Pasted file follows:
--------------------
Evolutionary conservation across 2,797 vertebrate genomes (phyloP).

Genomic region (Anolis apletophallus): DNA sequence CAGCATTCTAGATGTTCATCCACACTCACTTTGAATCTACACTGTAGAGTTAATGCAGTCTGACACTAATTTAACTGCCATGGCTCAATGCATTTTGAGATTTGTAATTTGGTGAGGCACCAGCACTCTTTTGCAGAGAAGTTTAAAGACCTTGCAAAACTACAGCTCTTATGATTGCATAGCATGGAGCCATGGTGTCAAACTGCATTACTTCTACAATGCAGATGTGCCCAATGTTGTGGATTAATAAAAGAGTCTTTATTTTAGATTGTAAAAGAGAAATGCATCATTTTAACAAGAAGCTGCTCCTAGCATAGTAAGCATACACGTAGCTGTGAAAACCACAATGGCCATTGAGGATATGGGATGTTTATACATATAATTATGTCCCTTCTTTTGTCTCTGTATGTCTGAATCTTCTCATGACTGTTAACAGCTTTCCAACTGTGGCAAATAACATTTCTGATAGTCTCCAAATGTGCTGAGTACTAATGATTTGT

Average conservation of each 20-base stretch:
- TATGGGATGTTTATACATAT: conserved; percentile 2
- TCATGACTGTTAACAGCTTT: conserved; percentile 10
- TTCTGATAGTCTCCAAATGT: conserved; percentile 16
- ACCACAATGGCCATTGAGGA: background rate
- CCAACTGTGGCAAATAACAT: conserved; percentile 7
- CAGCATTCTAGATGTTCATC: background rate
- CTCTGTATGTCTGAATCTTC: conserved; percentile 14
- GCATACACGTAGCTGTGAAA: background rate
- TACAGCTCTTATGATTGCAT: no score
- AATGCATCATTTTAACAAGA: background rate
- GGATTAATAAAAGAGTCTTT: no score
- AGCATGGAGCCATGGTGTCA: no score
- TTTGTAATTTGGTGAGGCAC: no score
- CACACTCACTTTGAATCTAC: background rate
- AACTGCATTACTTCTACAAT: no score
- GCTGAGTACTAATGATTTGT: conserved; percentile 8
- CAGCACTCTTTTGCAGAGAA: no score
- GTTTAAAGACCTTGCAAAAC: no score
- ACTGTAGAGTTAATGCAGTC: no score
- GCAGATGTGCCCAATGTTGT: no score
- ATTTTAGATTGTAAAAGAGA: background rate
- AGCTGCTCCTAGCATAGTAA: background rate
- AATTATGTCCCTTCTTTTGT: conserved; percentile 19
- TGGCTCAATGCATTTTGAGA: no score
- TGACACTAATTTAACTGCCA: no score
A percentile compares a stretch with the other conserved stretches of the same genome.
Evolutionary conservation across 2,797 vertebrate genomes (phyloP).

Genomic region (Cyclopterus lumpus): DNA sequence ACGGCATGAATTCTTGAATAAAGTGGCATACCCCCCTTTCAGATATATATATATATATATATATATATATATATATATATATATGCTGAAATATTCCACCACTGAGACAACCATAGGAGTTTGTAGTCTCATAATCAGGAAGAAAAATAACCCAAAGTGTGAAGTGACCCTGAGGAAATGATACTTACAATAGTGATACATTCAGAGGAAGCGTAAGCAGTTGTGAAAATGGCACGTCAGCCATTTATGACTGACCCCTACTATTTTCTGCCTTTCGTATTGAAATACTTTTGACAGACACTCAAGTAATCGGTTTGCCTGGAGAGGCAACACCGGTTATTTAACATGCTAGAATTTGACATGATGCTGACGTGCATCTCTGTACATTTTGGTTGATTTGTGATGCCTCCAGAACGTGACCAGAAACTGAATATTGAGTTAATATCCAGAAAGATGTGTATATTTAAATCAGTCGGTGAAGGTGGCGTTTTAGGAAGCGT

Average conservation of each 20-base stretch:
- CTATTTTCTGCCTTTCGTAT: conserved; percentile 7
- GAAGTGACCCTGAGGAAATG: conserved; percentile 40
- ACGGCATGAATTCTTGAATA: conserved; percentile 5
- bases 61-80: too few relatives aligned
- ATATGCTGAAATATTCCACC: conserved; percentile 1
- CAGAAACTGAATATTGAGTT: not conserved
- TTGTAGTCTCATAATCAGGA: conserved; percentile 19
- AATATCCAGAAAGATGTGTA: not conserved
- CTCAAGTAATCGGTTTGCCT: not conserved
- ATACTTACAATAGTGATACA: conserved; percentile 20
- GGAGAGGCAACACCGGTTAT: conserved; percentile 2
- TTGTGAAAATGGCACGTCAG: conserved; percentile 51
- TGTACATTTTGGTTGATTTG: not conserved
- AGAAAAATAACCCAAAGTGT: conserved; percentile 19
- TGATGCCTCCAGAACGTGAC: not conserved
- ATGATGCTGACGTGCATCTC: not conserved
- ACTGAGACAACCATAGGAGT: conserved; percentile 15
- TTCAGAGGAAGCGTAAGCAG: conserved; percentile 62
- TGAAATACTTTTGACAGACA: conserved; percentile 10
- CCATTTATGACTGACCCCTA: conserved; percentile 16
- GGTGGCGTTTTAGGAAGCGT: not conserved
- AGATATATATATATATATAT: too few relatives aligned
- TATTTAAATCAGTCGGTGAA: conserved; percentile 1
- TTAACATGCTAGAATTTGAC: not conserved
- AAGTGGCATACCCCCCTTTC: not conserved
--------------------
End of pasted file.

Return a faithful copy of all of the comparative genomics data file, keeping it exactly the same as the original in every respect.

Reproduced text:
Evolutionary conservation across 2,797 vertebrate genomes (phyloP).

Genomic region (Anolis apletophallus): DNA sequence CAGCATTCTAGATGTTCATCCACACTCACTTTGAATCTACACTGTAGAGTTAATGCAGTCTGACACTAATTTAACTGCCATGGCTCAATGCATTTTGAGATTTGTAATTTGGTGAGGCACCAGCACTCTTTTGCAGAGAAGTTTAAAGACCTTGCAAAACTACAGCTCTTATGATTGCATAGCATGGAGCCATGGTGTCAAACTGCATTACTTCTACAATGCAGATGTGCCCAATGTTGTGGATTAATAAAAGAGTCTTTATTTTAGATTGTAAAAGAGAAATGCATCATTTTAACAAGAAGCTGCTCCTAGCATAGTAAGCATACACGTAGCTGTGAAAACCACAATGGCCATTGAGGATATGGGATGTTTATACATATAATTATGTCCCTTCTTTTGTCTCTGTATGTCTGAATCTTCTCATGACTGTTAACAGCTTTCCAACTGTGGCAAATAACATTTCTGATAGTCTCCAAATGTGCTGAGTACTAATGATTTGT

Average conservation of each 20-base stretch:
- TATGGGATGTTTATACATAT: conserved; percentile 2
- TCATGACTGTTAACAGCTTT: conserved; percentile 10
- TTCTGATAGTCTCCAAATGT: conserved; percentile 16
- ACCACAATGGCCATTGAGGA: background rate
- CCAACTGTGGCAAATAACAT: conserved; percentile 7
- CAGCATTCTAGATGTTCATC: background rate
- CTCTGTATGTCTGAATCTTC: conserved; percentile 14
- GCATACACGTAGCTGTGAAA: background rate
- TACAGCTCTTATGATTGCAT: no score
- AATGCATCATTTTAACAAGA: background rate
- GGATTAATAAAAGAGTCTTT: no score
- AGCATGGAGCCATGGTGTCA: no score
- TTTGTAATTTGGTGAGGCAC: no score
- CACACTCACTTTGAATCTAC: background rate
- AACTGCATTACTTCTACAAT: no score
- GCTGAGTACTAATGATTTGT: conserved; percentile 8
- CAGCACTCTTTTGCAGAGAA: no score
- GTTTAAAGACCTTGCAAAAC: no score
- ACTGTAGAGTTAATGCAGTC: no score
- GCAGATGTGCCCAATGTTGT: no score
- ATTTTAGATTGTAAAAGAGA: background rate
- AGCTGCTCCTAGCATAGTAA: background rate
- AATTATGTCCCTTCTTTTGT: conserved; percentile 19
- TGGCTCAATGCATTTTGAGA: no score
- TGACACTAATTTAACTGCCA: no score
A percentile compares a stretch with the other conserved stretches of the same genome.
Evolutionary conservation across 2,797 vertebrate genomes (phyloP).

Genomic region (Cyclopterus lumpus): DNA sequence ACGGCATGAATTCTTGAATAAAGTGGCATACCCCCCTTTCAGATATATATATATATATATATATATATATATATATATATATATGCTGAAATATTCCACCACTGAGACAACCATAGGAGTTTGTAGTCTCATAATCAGGAAGAAAAATAACCCAAAGTGTGAAGTGACCCTGAGGAAATGATACTTACAATAGTGATACATTCAGAGGAAGCGTAAGCAGTTGTGAAAATGGCACGTCAGCCATTTATGACTGACCCCTACTATTTTCTGCCTTTCGTATTGAAATACTTTTGACAGACACTCAAGTAATCGGTTTGCCTGGAGAGGCAACACCGGTTATTTAACATGCTAGAATTTGACATGATGCTGACGTGCATCTCTGTACATTTTGGTTGATTTGTGATGCCTCCAGAACGTGACCAGAAACTGAATATTGAGTTAATATCCAGAAAGATGTGTATATTTAAATCAGTCGGTGAAGGTGGCGTTTTAGGAAGCGT

Average conservation of each 20-base stretch:
- CTATTTTCTGCCTTTCGTAT: conserved; percentile 7
- GAAGTGACCCTGAGGAAATG: conserved; percentile 40
- ACGGCATGAATTCTTGAATA: conserved; percentile 5
- bases 61-80: too few relatives aligned
- ATATGCTGAAATATTCCACC: conserved; percentile 1
- CAGAAACTGAATATTGAGTT: not conserved
- TTGTAGTCTCATAATCAGGA: conserved; percentile 19
- AATATCCAGAAAGATGTGTA: not conserved
- CTCAAGTAATCGGTTTGCCT: not conserved
- ATACTTACAATAGTGATACA: conserved; percentile 20
- GGAGAGGCAACACCGGTTAT: conserved; percentile 2
- TTGTGAAAATGGCACGTCAG: conserved; percentile 51
- TGTACATTTTGGTTGATTTG: not conserved
- AGAAAAATAACCCAAAGTGT: conserved; percentile 19
- TGATGCCTCCAGAACGTGAC: not conserved
- ATGATGCTGACGTGCATCTC: not conserved
- ACTGAGACAACCATAGGAGT: conserved; percentile 15
- TTCAGAGGAAGCGTAAGCAG: conserved; percentile 62
- TGAAATACTTTTGACAGACA: conserved; percentile 10
- CCATTTATGACTGACCCCTA: conserved; percentile 16
- GGTGGCGTTTTAGGAAGCGT: not conserved
- AGATATATATATATATATAT: too few relatives aligned
- TATTTAAATCAGTCGGTGAA: conserved; percentile 1
- TTAACATGCTAGAATTTGAC: not conserved
- AAGTGGCATACCCCCCTTTC: not conserved